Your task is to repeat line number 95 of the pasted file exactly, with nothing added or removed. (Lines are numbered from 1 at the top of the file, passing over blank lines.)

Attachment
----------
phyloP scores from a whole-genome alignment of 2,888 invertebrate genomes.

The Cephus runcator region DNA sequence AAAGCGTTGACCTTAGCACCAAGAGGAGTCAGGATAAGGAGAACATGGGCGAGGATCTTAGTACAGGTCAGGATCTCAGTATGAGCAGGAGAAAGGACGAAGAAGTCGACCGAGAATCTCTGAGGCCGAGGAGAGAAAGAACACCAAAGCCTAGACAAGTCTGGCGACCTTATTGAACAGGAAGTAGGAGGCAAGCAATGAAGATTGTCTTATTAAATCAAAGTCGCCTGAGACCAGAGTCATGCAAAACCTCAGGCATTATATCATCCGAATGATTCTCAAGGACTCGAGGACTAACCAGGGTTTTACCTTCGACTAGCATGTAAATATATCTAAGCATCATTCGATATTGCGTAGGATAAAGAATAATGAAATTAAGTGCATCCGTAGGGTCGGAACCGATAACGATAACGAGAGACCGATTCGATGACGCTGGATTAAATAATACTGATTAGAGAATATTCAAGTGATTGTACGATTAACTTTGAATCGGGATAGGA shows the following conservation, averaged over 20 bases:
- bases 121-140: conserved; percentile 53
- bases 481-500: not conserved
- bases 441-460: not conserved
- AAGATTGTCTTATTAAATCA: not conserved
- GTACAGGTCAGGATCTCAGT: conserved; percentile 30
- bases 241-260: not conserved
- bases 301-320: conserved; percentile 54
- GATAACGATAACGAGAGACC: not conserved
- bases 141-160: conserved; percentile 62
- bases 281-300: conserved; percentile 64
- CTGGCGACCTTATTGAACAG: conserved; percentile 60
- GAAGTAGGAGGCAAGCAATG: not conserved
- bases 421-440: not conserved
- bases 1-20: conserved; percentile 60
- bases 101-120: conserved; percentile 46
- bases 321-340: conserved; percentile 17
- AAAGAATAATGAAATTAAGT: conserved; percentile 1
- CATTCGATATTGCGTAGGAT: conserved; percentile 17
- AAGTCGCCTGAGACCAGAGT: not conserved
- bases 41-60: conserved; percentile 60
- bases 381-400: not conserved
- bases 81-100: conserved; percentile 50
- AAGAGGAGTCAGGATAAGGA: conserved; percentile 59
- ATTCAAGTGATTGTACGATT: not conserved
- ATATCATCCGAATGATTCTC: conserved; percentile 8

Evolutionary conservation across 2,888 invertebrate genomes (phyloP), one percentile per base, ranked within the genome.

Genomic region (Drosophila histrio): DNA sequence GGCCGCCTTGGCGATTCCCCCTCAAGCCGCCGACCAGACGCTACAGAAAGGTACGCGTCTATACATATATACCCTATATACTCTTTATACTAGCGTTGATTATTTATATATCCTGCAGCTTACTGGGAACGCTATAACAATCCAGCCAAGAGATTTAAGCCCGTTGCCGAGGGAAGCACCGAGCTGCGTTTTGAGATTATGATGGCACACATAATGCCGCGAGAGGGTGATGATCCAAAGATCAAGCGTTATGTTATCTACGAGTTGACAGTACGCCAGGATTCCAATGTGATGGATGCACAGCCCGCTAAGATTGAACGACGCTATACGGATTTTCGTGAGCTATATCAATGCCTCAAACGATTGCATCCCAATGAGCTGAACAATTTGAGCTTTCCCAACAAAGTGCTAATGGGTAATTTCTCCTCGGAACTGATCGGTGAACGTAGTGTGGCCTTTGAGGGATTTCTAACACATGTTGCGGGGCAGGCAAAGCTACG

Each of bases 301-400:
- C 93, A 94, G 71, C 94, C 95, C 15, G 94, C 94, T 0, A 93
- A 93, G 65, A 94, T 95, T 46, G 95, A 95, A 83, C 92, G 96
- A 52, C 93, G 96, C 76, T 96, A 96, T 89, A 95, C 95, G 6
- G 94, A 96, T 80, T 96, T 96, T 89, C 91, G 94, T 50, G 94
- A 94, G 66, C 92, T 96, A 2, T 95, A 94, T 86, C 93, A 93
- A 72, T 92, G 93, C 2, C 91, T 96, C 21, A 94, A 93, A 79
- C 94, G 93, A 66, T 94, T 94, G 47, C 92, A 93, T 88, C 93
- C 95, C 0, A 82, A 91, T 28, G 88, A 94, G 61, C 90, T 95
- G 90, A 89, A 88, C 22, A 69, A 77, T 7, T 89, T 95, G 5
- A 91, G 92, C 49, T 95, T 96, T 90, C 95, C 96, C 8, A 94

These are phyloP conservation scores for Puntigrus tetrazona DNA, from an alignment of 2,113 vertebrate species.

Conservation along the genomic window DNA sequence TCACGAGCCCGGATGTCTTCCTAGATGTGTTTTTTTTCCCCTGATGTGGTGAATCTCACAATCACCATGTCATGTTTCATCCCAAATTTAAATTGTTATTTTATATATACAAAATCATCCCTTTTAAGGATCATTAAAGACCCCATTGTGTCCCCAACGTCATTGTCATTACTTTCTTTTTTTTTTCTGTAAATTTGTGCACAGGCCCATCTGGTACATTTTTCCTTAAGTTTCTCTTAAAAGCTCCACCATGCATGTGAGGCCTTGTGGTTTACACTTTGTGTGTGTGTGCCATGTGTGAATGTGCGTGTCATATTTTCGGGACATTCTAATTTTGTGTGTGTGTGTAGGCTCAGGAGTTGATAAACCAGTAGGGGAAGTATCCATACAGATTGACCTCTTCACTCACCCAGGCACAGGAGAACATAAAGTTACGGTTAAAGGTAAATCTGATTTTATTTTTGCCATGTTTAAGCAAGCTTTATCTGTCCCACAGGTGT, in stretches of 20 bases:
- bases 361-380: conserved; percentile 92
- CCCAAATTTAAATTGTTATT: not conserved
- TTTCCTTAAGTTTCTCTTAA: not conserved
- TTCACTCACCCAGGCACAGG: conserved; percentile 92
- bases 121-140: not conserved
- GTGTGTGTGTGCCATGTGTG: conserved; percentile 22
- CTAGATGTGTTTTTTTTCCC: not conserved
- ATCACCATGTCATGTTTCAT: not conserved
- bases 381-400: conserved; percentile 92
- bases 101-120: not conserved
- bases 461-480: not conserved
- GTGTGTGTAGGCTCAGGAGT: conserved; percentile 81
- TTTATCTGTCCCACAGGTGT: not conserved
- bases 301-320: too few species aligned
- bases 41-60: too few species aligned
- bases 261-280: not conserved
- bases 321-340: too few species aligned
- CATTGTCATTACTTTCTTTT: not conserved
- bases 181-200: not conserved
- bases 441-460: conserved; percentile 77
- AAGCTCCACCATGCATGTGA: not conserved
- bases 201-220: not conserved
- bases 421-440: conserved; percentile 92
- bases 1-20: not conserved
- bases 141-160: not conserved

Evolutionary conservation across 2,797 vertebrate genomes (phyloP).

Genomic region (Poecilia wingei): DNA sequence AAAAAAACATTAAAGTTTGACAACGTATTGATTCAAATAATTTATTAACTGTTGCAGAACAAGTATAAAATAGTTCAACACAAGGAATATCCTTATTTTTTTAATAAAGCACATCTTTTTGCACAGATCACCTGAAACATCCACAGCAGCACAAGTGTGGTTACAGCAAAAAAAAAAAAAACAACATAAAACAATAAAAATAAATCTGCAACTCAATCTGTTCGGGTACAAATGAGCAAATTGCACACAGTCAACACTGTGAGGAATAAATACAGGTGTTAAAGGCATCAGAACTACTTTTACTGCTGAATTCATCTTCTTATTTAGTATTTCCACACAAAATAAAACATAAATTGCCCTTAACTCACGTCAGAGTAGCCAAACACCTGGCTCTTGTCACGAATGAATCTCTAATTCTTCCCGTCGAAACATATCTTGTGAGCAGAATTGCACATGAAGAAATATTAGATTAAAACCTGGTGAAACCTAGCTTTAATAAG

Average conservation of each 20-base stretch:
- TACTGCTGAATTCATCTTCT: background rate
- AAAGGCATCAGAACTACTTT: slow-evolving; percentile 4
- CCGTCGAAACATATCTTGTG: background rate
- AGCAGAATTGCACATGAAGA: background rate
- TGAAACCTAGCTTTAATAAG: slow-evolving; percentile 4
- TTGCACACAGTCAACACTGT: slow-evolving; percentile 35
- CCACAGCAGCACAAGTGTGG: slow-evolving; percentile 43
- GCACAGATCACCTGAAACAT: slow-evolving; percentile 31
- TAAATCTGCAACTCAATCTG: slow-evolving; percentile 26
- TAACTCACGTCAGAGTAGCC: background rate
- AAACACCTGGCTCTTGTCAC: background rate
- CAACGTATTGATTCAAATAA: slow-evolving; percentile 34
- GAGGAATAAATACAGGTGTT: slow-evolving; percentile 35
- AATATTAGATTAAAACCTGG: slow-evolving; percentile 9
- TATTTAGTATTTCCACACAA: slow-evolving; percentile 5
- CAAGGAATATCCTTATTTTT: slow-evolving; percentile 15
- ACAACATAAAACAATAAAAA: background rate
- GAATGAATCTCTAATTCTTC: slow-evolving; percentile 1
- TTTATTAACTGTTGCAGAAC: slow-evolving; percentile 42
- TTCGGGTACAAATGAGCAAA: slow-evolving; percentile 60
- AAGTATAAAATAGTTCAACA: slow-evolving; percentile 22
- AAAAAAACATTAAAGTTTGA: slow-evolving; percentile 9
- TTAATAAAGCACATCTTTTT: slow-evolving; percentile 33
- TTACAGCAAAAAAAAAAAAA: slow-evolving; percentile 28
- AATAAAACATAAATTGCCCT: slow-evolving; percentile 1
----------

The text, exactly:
- AATAAAACATAAATTGCCCT: slow-evolving; percentile 1